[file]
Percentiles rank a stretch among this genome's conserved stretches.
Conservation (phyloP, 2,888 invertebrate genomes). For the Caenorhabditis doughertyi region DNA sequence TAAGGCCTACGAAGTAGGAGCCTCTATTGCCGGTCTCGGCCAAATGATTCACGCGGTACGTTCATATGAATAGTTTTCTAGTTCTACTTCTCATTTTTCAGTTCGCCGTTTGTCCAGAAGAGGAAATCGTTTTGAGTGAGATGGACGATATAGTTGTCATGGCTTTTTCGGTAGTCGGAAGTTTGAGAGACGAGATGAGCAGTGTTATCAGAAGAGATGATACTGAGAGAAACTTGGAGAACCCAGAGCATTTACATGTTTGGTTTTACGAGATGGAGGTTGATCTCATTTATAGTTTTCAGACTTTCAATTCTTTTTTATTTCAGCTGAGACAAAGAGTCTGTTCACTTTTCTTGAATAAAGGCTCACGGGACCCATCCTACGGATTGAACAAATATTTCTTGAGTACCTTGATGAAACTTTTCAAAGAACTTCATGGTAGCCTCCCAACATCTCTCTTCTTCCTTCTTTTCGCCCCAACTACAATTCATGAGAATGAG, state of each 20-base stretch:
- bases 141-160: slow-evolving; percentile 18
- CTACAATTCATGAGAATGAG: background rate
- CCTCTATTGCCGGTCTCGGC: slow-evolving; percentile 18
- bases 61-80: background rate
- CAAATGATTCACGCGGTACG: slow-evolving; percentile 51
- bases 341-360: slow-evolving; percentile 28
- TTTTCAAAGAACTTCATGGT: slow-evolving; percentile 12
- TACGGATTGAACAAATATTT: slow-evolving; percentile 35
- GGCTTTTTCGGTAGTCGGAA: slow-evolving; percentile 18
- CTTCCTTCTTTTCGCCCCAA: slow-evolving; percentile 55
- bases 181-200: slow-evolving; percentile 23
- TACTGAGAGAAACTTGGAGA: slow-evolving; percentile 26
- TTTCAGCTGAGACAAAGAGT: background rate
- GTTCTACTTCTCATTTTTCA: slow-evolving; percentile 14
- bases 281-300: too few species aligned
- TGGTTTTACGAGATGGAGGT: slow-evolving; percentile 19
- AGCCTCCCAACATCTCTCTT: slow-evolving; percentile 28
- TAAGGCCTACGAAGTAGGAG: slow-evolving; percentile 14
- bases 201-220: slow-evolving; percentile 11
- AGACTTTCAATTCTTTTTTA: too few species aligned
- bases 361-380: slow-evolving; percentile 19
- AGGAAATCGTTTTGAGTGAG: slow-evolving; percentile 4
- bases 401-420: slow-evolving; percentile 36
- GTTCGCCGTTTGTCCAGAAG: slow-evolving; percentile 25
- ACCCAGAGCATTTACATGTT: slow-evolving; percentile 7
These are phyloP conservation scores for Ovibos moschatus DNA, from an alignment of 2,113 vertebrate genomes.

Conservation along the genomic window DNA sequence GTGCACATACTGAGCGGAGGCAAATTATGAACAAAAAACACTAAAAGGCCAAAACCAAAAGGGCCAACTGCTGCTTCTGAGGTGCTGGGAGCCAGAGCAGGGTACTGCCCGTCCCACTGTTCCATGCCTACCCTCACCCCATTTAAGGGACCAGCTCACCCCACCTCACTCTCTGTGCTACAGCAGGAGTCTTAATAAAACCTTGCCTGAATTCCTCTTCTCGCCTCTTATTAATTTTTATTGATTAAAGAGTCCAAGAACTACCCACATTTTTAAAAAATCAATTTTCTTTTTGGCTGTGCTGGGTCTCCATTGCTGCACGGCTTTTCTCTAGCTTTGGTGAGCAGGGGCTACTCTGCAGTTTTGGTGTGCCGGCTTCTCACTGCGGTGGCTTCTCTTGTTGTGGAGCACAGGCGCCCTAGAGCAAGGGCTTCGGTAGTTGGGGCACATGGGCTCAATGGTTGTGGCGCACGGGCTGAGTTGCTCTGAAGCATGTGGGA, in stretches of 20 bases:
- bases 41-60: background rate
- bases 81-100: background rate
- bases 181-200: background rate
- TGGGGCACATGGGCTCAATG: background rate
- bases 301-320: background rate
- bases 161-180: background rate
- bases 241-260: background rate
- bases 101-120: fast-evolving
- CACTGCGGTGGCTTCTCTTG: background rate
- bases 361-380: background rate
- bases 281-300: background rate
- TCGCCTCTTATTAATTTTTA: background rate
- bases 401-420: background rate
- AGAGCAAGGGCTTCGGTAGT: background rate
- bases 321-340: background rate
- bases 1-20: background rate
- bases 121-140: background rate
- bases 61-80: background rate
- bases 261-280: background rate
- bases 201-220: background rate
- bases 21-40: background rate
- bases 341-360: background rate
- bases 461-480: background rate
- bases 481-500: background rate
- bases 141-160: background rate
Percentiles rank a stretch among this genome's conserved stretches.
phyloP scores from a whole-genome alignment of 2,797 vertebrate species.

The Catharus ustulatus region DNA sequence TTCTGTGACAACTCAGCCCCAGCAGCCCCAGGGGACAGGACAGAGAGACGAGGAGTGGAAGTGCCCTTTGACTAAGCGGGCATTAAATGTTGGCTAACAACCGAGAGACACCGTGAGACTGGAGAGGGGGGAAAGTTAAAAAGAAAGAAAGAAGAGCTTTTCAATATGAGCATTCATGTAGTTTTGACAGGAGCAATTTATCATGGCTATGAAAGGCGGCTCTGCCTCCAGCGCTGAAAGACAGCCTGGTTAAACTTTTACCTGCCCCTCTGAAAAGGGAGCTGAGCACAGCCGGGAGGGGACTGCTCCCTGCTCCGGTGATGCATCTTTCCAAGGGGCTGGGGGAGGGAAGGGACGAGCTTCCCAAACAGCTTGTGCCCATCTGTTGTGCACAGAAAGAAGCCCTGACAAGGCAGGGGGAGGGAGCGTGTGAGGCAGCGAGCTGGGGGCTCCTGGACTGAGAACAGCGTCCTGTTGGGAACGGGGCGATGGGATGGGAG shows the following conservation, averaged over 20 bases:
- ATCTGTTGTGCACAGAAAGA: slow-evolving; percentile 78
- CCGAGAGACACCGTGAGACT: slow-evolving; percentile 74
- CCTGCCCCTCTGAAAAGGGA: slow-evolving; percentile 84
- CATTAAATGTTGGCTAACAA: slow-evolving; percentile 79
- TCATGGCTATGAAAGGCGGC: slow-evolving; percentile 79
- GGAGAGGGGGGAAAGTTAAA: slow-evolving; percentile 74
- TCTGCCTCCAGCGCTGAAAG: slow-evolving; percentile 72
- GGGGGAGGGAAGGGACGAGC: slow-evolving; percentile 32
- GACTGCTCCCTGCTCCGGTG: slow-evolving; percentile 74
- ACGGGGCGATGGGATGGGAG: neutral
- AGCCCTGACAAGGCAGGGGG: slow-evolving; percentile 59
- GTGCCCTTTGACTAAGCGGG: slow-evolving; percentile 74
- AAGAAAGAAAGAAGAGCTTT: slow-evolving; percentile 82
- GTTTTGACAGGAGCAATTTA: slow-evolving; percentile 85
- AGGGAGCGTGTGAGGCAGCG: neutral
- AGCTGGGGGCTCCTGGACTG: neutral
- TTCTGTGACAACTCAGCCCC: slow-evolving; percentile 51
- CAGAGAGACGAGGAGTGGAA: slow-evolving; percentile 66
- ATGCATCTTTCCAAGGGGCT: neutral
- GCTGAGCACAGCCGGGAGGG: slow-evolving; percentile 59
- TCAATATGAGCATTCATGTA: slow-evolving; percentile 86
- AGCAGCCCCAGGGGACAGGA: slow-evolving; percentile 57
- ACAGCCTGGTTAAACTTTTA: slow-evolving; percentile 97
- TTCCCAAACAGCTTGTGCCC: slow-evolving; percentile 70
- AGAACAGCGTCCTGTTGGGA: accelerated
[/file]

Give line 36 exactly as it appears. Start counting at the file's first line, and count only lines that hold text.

- bases 241-260: background rate